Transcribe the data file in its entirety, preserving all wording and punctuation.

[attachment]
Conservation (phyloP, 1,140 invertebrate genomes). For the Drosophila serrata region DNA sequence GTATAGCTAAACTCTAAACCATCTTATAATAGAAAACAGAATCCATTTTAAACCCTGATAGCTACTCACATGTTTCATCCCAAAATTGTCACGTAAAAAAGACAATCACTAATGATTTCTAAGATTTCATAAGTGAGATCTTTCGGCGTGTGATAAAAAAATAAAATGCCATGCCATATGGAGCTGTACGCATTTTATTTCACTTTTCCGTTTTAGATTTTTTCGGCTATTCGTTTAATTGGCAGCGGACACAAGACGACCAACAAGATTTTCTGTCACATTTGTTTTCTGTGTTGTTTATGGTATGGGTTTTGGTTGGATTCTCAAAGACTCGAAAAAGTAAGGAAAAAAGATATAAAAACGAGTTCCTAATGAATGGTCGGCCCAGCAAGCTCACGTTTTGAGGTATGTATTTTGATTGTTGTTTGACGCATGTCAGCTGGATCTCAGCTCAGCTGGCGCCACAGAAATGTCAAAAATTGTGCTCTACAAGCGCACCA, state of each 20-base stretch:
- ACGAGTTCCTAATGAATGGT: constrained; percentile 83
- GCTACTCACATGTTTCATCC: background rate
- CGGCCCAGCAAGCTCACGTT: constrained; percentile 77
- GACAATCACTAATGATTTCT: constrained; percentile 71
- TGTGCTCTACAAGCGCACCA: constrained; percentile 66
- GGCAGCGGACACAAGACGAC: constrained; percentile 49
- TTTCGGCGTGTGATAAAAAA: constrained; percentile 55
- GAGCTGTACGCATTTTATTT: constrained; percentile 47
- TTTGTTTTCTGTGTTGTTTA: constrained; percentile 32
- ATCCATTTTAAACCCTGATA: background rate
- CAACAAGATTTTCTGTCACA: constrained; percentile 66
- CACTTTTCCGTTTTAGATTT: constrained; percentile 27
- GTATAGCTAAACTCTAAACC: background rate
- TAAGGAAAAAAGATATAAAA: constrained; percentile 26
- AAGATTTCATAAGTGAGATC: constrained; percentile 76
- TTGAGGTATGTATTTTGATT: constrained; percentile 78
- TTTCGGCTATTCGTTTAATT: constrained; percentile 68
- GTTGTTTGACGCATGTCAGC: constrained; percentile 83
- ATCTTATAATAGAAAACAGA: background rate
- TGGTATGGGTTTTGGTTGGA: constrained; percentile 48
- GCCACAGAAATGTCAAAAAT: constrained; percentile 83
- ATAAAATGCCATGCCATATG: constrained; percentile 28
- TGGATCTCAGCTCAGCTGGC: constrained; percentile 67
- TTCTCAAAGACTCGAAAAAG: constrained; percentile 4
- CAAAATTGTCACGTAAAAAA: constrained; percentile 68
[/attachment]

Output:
Conservation (phyloP, 1,140 invertebrate genomes). For the Drosophila serrata region DNA sequence GTATAGCTAAACTCTAAACCATCTTATAATAGAAAACAGAATCCATTTTAAACCCTGATAGCTACTCACATGTTTCATCCCAAAATTGTCACGTAAAAAAGACAATCACTAATGATTTCTAAGATTTCATAAGTGAGATCTTTCGGCGTGTGATAAAAAAATAAAATGCCATGCCATATGGAGCTGTACGCATTTTATTTCACTTTTCCGTTTTAGATTTTTTCGGCTATTCGTTTAATTGGCAGCGGACACAAGACGACCAACAAGATTTTCTGTCACATTTGTTTTCTGTGTTGTTTATGGTATGGGTTTTGGTTGGATTCTCAAAGACTCGAAAAAGTAAGGAAAAAAGATATAAAAACGAGTTCCTAATGAATGGTCGGCCCAGCAAGCTCACGTTTTGAGGTATGTATTTTGATTGTTGTTTGACGCATGTCAGCTGGATCTCAGCTCAGCTGGCGCCACAGAAATGTCAAAAATTGTGCTCTACAAGCGCACCA, state of each 20-base stretch:
- ACGAGTTCCTAATGAATGGT: constrained; percentile 83
- GCTACTCACATGTTTCATCC: background rate
- CGGCCCAGCAAGCTCACGTT: constrained; percentile 77
- GACAATCACTAATGATTTCT: constrained; percentile 71
- TGTGCTCTACAAGCGCACCA: constrained; percentile 66
- GGCAGCGGACACAAGACGAC: constrained; percentile 49
- TTTCGGCGTGTGATAAAAAA: constrained; percentile 55
- GAGCTGTACGCATTTTATTT: constrained; percentile 47
- TTTGTTTTCTGTGTTGTTTA: constrained; percentile 32
- ATCCATTTTAAACCCTGATA: background rate
- CAACAAGATTTTCTGTCACA: constrained; percentile 66
- CACTTTTCCGTTTTAGATTT: constrained; percentile 27
- GTATAGCTAAACTCTAAACC: background rate
- TAAGGAAAAAAGATATAAAA: constrained; percentile 26
- AAGATTTCATAAGTGAGATC: constrained; percentile 76
- TTGAGGTATGTATTTTGATT: constrained; percentile 78
- TTTCGGCTATTCGTTTAATT: constrained; percentile 68
- GTTGTTTGACGCATGTCAGC: constrained; percentile 83
- ATCTTATAATAGAAAACAGA: background rate
- TGGTATGGGTTTTGGTTGGA: constrained; percentile 48
- GCCACAGAAATGTCAAAAAT: constrained; percentile 83
- ATAAAATGCCATGCCATATG: constrained; percentile 28
- TGGATCTCAGCTCAGCTGGC: constrained; percentile 67
- TTCTCAAAGACTCGAAAAAG: constrained; percentile 4
- CAAAATTGTCACGTAAAAAA: constrained; percentile 68